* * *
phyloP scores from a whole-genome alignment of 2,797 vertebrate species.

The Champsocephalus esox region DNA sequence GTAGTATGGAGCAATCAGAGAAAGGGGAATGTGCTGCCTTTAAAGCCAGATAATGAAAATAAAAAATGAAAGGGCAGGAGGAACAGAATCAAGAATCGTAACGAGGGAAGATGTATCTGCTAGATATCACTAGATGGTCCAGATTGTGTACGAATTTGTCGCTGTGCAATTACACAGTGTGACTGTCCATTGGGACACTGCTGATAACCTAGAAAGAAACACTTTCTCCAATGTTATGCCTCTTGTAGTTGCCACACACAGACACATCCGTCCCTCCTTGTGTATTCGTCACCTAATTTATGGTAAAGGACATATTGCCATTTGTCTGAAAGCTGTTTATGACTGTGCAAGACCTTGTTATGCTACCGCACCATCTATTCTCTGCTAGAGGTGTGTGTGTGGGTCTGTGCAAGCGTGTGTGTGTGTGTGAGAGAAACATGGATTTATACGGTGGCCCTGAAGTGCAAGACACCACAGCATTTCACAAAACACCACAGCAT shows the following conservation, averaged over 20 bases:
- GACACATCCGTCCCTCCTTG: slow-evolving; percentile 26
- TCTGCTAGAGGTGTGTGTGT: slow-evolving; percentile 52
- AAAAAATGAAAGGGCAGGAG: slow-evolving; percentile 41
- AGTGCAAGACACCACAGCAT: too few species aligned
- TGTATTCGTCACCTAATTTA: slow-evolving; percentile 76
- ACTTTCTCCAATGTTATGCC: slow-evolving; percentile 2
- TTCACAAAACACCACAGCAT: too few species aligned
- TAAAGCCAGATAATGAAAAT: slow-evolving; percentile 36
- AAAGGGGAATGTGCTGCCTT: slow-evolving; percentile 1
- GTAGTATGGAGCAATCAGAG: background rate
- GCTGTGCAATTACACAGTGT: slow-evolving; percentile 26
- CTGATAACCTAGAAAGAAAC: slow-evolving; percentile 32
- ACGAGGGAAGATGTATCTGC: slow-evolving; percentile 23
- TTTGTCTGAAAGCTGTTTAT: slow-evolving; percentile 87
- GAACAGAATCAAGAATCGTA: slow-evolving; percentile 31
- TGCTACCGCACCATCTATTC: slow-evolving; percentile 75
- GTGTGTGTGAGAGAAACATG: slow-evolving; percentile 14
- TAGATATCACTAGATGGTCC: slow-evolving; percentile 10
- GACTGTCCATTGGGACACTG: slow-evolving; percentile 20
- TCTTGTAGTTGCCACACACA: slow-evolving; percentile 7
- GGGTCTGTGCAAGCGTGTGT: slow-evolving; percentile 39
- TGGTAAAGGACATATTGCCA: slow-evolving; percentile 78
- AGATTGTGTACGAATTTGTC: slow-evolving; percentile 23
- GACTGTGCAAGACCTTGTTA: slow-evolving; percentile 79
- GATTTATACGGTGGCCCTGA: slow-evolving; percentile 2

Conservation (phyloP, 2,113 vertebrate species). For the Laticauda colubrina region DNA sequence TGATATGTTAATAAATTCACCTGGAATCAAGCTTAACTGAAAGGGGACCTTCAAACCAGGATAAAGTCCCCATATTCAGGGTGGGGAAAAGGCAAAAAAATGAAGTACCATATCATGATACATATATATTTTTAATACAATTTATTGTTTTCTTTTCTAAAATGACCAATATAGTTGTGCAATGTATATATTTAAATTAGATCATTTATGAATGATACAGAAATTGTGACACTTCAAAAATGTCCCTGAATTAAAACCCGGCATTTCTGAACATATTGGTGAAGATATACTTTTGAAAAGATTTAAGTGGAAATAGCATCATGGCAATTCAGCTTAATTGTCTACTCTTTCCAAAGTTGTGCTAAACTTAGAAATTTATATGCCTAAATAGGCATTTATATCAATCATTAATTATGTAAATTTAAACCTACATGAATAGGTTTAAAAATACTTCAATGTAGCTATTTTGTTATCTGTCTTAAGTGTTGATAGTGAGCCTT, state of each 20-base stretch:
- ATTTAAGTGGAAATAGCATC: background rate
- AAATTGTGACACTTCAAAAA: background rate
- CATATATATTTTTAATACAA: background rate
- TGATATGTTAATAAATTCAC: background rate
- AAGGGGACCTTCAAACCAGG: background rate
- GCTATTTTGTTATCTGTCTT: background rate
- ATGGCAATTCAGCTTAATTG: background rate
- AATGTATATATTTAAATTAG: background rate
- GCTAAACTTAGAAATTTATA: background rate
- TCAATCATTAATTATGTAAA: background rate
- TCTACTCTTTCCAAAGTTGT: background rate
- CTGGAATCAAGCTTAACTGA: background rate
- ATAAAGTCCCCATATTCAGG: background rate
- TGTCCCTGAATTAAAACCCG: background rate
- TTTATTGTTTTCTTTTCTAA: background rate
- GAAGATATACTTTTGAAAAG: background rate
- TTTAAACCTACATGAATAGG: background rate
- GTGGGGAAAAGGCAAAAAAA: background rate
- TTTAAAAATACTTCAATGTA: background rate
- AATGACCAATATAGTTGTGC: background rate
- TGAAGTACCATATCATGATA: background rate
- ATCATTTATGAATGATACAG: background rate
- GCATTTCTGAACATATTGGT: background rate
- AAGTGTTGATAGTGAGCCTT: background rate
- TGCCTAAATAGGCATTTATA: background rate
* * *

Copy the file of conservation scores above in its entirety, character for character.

phyloP scores from a whole-genome alignment of 2,797 vertebrate species.

The Champsocephalus esox region DNA sequence GTAGTATGGAGCAATCAGAGAAAGGGGAATGTGCTGCCTTTAAAGCCAGATAATGAAAATAAAAAATGAAAGGGCAGGAGGAACAGAATCAAGAATCGTAACGAGGGAAGATGTATCTGCTAGATATCACTAGATGGTCCAGATTGTGTACGAATTTGTCGCTGTGCAATTACACAGTGTGACTGTCCATTGGGACACTGCTGATAACCTAGAAAGAAACACTTTCTCCAATGTTATGCCTCTTGTAGTTGCCACACACAGACACATCCGTCCCTCCTTGTGTATTCGTCACCTAATTTATGGTAAAGGACATATTGCCATTTGTCTGAAAGCTGTTTATGACTGTGCAAGACCTTGTTATGCTACCGCACCATCTATTCTCTGCTAGAGGTGTGTGTGTGGGTCTGTGCAAGCGTGTGTGTGTGTGTGAGAGAAACATGGATTTATACGGTGGCCCTGAAGTGCAAGACACCACAGCATTTCACAAAACACCACAGCAT shows the following conservation, averaged over 20 bases:
- GACACATCCGTCCCTCCTTG: slow-evolving; percentile 26
- TCTGCTAGAGGTGTGTGTGT: slow-evolving; percentile 52
- AAAAAATGAAAGGGCAGGAG: slow-evolving; percentile 41
- AGTGCAAGACACCACAGCAT: too few species aligned
- TGTATTCGTCACCTAATTTA: slow-evolving; percentile 76
- ACTTTCTCCAATGTTATGCC: slow-evolving; percentile 2
- TTCACAAAACACCACAGCAT: too few species aligned
- TAAAGCCAGATAATGAAAAT: slow-evolving; percentile 36
- AAAGGGGAATGTGCTGCCTT: slow-evolving; percentile 1
- GTAGTATGGAGCAATCAGAG: background rate
- GCTGTGCAATTACACAGTGT: slow-evolving; percentile 26
- CTGATAACCTAGAAAGAAAC: slow-evolving; percentile 32
- ACGAGGGAAGATGTATCTGC: slow-evolving; percentile 23
- TTTGTCTGAAAGCTGTTTAT: slow-evolving; percentile 87
- GAACAGAATCAAGAATCGTA: slow-evolving; percentile 31
- TGCTACCGCACCATCTATTC: slow-evolving; percentile 75
- GTGTGTGTGAGAGAAACATG: slow-evolving; percentile 14
- TAGATATCACTAGATGGTCC: slow-evolving; percentile 10
- GACTGTCCATTGGGACACTG: slow-evolving; percentile 20
- TCTTGTAGTTGCCACACACA: slow-evolving; percentile 7
- GGGTCTGTGCAAGCGTGTGT: slow-evolving; percentile 39
- TGGTAAAGGACATATTGCCA: slow-evolving; percentile 78
- AGATTGTGTACGAATTTGTC: slow-evolving; percentile 23
- GACTGTGCAAGACCTTGTTA: slow-evolving; percentile 79
- GATTTATACGGTGGCCCTGA: slow-evolving; percentile 2

Conservation (phyloP, 2,113 vertebrate species). For the Laticauda colubrina region DNA sequence TGATATGTTAATAAATTCACCTGGAATCAAGCTTAACTGAAAGGGGACCTTCAAACCAGGATAAAGTCCCCATATTCAGGGTGGGGAAAAGGCAAAAAAATGAAGTACCATATCATGATACATATATATTTTTAATACAATTTATTGTTTTCTTTTCTAAAATGACCAATATAGTTGTGCAATGTATATATTTAAATTAGATCATTTATGAATGATACAGAAATTGTGACACTTCAAAAATGTCCCTGAATTAAAACCCGGCATTTCTGAACATATTGGTGAAGATATACTTTTGAAAAGATTTAAGTGGAAATAGCATCATGGCAATTCAGCTTAATTGTCTACTCTTTCCAAAGTTGTGCTAAACTTAGAAATTTATATGCCTAAATAGGCATTTATATCAATCATTAATTATGTAAATTTAAACCTACATGAATAGGTTTAAAAATACTTCAATGTAGCTATTTTGTTATCTGTCTTAAGTGTTGATAGTGAGCCTT, state of each 20-base stretch:
- ATTTAAGTGGAAATAGCATC: background rate
- AAATTGTGACACTTCAAAAA: background rate
- CATATATATTTTTAATACAA: background rate
- TGATATGTTAATAAATTCAC: background rate
- AAGGGGACCTTCAAACCAGG: background rate
- GCTATTTTGTTATCTGTCTT: background rate
- ATGGCAATTCAGCTTAATTG: background rate
- AATGTATATATTTAAATTAG: background rate
- GCTAAACTTAGAAATTTATA: background rate
- TCAATCATTAATTATGTAAA: background rate
- TCTACTCTTTCCAAAGTTGT: background rate
- CTGGAATCAAGCTTAACTGA: background rate
- ATAAAGTCCCCATATTCAGG: background rate
- TGTCCCTGAATTAAAACCCG: background rate
- TTTATTGTTTTCTTTTCTAA: background rate
- GAAGATATACTTTTGAAAAG: background rate
- TTTAAACCTACATGAATAGG: background rate
- GTGGGGAAAAGGCAAAAAAA: background rate
- TTTAAAAATACTTCAATGTA: background rate
- AATGACCAATATAGTTGTGC: background rate
- TGAAGTACCATATCATGATA: background rate
- ATCATTTATGAATGATACAG: background rate
- GCATTTCTGAACATATTGGT: background rate
- AAGTGTTGATAGTGAGCCTT: background rate
- TGCCTAAATAGGCATTTATA: background rate